Escape to Hell.
There is no sign of the Colonel, with his family safely in Algeria, after Tripoli was seized by Berber rebels from the West and not from the East which has since led to the National Transitional Council taking seat in Tripoli. The Berbers had been suppressed under Gaddafi and in the end the Berbers sought revenge against the regime. The disparate militias which comprise the rebels will no doubt hold onto territory and barter for political power. The rumours of his whereabouts continue, some say the Colonel is hauled up in a flat in Tripoli, the labyrinthine tunnels under Libyan soil, somewhere in Algeria, the Libyan desert or in his hometown of Sirte. There is talk at NATO of putting a bounty out on Gaddafi, probably around the size of that put on Osama bin Laden. Days ago NATO thought that there were around 8,000 pro-Gaddafi troops hiding in South Tripoli, waiting to engage the militias in urban warfare. It is difficult to say what will happen next, but we shouldn't rule out the possibility of a guerrilla war. NATO would prefer to see him liquidated while the National Council claim to want to see a trial as do the leaders behind the intervention.
Since the intervention began there have been some 8,000 bombing raids in which NATO has dropped 30,000 bombs, almost 200 bombs a day for 6 months and NATO has suffered no casualties whilst an estimated 60,000 Libyans have been killed. NATO even bombed the irrigation system which supplies northern Libya with the majority of its water, though there are reports that the Gaddafi loyalists have cut-off the water supply. The fact that Tripoli is reliant on imported water has not been raised much in the mainstream media. A city of 2 million requires a ready-source of drinkable water, it is difficult to assess where this is on the priority of the National Council let alone the Western powers behind them. There has been much more coverage of the release of Libyan assets and speculation about the next moves made by the still-at-large Colonel. There has been very little coverage of the exemption of Libyan banks from economic sanctions. There is plenty of praise for David Cameron in his role in the intervention, little mention of the way the British and the Americans crushed an attempt to indict Gaddafi for war crimes in March.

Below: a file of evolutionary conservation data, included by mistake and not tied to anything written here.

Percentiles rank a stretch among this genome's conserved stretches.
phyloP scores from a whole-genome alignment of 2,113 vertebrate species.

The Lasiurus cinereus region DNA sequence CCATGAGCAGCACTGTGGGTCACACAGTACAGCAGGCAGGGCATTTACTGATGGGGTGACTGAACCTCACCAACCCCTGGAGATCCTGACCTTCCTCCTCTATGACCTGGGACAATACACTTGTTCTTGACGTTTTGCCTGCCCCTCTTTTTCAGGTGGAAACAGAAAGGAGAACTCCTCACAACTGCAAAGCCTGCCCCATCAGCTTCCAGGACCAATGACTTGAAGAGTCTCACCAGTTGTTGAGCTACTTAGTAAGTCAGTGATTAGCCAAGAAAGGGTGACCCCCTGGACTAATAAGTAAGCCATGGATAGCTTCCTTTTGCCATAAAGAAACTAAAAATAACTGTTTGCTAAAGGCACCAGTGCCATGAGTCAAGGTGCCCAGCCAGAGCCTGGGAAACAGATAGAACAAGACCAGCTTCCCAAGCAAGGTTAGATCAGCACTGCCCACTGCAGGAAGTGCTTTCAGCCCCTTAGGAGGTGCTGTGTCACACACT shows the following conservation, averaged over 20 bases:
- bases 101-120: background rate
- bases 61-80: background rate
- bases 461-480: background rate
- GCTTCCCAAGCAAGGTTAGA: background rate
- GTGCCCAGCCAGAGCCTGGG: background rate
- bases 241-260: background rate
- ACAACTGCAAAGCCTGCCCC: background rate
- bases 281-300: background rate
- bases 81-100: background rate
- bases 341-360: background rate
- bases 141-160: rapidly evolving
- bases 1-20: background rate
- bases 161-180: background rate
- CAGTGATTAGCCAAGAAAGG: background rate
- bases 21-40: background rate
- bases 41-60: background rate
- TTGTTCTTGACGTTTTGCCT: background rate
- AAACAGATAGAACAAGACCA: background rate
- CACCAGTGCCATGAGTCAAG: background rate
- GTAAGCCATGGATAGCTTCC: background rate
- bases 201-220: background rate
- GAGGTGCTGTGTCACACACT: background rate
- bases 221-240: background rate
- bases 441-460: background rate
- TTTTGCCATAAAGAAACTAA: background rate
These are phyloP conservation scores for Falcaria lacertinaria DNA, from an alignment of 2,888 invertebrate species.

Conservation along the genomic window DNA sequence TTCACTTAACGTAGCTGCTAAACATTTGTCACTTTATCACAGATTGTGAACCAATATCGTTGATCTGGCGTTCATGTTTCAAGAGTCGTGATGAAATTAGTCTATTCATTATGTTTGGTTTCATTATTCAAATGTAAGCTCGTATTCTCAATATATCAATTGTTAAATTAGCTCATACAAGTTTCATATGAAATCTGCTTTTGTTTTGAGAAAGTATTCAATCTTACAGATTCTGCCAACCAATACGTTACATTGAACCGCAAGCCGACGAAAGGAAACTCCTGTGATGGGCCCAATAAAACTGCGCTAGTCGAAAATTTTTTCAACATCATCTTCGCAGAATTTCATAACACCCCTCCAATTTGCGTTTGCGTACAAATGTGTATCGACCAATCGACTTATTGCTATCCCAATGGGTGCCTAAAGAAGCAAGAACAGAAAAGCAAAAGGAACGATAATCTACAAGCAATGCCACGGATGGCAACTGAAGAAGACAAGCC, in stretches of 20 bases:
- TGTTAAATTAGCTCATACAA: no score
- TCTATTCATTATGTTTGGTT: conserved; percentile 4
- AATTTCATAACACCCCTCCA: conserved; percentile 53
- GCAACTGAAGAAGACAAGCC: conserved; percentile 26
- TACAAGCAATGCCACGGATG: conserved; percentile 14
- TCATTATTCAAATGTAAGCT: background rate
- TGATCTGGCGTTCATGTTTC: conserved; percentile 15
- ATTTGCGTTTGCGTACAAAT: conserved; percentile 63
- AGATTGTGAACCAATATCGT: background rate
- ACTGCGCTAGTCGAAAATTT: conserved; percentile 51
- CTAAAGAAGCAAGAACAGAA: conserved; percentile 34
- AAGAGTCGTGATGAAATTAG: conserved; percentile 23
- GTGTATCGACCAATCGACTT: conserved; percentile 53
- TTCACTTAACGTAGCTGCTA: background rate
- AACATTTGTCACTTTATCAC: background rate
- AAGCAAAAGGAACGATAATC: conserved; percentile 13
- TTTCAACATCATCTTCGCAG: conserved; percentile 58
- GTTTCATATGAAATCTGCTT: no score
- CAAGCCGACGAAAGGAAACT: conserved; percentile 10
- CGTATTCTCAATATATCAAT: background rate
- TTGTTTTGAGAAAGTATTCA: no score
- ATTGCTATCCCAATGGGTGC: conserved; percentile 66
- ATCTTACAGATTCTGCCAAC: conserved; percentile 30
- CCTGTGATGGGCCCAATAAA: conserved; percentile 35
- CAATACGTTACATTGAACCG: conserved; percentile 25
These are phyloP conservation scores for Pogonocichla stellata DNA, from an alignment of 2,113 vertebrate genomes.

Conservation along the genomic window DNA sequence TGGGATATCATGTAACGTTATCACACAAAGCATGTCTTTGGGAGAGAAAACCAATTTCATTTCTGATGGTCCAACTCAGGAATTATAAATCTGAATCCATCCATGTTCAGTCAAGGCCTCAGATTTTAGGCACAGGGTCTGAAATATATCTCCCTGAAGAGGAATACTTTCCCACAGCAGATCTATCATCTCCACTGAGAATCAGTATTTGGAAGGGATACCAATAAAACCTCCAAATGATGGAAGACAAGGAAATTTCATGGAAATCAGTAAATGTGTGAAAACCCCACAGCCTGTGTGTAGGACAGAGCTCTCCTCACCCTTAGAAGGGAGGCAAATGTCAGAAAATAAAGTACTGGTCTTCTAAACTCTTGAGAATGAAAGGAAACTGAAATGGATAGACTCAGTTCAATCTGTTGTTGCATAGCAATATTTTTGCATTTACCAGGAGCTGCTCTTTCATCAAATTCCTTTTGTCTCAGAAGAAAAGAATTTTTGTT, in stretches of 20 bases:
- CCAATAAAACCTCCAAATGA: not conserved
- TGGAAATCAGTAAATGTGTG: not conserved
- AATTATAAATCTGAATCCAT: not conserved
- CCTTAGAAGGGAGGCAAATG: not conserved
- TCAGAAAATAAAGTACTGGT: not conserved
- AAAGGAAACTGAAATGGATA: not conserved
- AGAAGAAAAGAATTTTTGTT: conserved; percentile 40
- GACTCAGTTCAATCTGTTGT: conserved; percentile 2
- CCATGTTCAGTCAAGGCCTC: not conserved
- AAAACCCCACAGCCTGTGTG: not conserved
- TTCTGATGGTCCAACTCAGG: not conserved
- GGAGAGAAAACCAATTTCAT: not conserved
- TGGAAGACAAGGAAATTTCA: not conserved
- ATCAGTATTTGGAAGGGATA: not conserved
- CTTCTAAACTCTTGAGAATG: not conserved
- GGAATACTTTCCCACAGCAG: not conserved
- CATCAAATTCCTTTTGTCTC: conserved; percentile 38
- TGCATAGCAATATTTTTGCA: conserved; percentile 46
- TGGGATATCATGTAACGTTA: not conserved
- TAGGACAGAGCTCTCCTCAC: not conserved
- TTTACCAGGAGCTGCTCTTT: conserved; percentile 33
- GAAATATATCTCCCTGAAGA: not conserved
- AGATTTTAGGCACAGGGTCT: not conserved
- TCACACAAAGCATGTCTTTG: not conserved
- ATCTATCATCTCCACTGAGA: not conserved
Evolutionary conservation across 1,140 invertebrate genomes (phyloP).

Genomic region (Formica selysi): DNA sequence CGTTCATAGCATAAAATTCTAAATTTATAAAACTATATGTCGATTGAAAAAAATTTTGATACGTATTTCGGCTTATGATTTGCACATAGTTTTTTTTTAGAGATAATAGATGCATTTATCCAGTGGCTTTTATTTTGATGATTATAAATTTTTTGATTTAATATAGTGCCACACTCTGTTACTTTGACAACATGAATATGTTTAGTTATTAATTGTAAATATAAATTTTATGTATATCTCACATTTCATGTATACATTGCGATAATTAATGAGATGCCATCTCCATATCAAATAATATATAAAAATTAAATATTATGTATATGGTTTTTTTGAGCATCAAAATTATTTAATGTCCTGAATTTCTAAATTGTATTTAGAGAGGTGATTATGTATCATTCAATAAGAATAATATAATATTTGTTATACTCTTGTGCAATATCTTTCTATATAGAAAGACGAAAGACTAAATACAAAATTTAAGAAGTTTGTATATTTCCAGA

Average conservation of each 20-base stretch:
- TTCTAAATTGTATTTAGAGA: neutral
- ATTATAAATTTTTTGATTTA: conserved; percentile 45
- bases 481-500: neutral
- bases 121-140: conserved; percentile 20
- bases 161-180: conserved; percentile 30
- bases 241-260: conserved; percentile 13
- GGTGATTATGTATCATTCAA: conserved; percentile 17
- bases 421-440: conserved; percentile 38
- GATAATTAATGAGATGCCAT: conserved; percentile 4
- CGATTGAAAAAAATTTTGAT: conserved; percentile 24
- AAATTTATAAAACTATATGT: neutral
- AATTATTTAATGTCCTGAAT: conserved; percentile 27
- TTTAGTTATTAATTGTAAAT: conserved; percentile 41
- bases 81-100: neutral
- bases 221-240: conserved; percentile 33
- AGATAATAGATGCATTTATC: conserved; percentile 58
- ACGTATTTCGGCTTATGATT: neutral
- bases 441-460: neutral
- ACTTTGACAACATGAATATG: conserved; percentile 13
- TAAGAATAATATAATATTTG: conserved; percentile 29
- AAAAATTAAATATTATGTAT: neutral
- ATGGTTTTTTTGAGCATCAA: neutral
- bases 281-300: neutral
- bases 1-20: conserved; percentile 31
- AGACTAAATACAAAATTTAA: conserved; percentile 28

Now there are ominous signs of war crimes and racist violence in the wake of the regime's collapse. It should be kept in mind it was Gaddafi who put together death squads comprised of thugs imported from Chad, Niger and even Serbia. So the rebels have reasonable grounds to suspect migrants, but that certainly does not justify killing people on mass in such a fashion. All the while Libya is a major route for people looking to pass through to the coast and travel to the European mainland in search of a better life. The new regime has a promise to uphold to the EU regarding a strict blockade to illegal immigration from Africa to Europe. The Italians will be eager to sink any boats coming their way and Italian fishermen are essentially allowed to kill anyone who climbs aboard their boats. The days when Gaddafi once sent an Egyptian submarine to sink the QEII as it sailed in celebration of the 25th anniversary of the establishment of Israel. An order which was only countered when Sadat intervened and had the sub return to the base in Alexandria. Consequently, Sadat described Gaddafi as "100% sick in the head and possessed by the devil."
Colonel Gaddafi may still have the support of around 54 clans of the Warfalla tribe, the largest tribe in the country, which played a key role in the expulsion of Italian colonists after being neutral when the Italians first seized the country. No doubt the tipping point was the genocide committed by the Italians in which over 500,000 Libyans died between 1911 and 1941, at least 65,000 died in concentration camps in the Sirte desert. The grievances were never acknowledged, let alone resolved, as the country was seized by a intensely conservative monarchy with links to the old imperial powers. The monarchy soon gave the US and UK military bases in Libya. The discovery of oil in 1960 transformed Libya into one of the richest countries in Africa, which enabled programmes of modernisation and unification of society. These programmes were restricted by the conservative attitudes of the monarchy. Incidentally, the rebel flag of Benghazi is the old monarchy flag which is also a Senoussi flag and that might hint at a specific tribal affiliation of the TNC. It was Gaddafi who overthrew King Idris in 1969 and seized the state apparatus.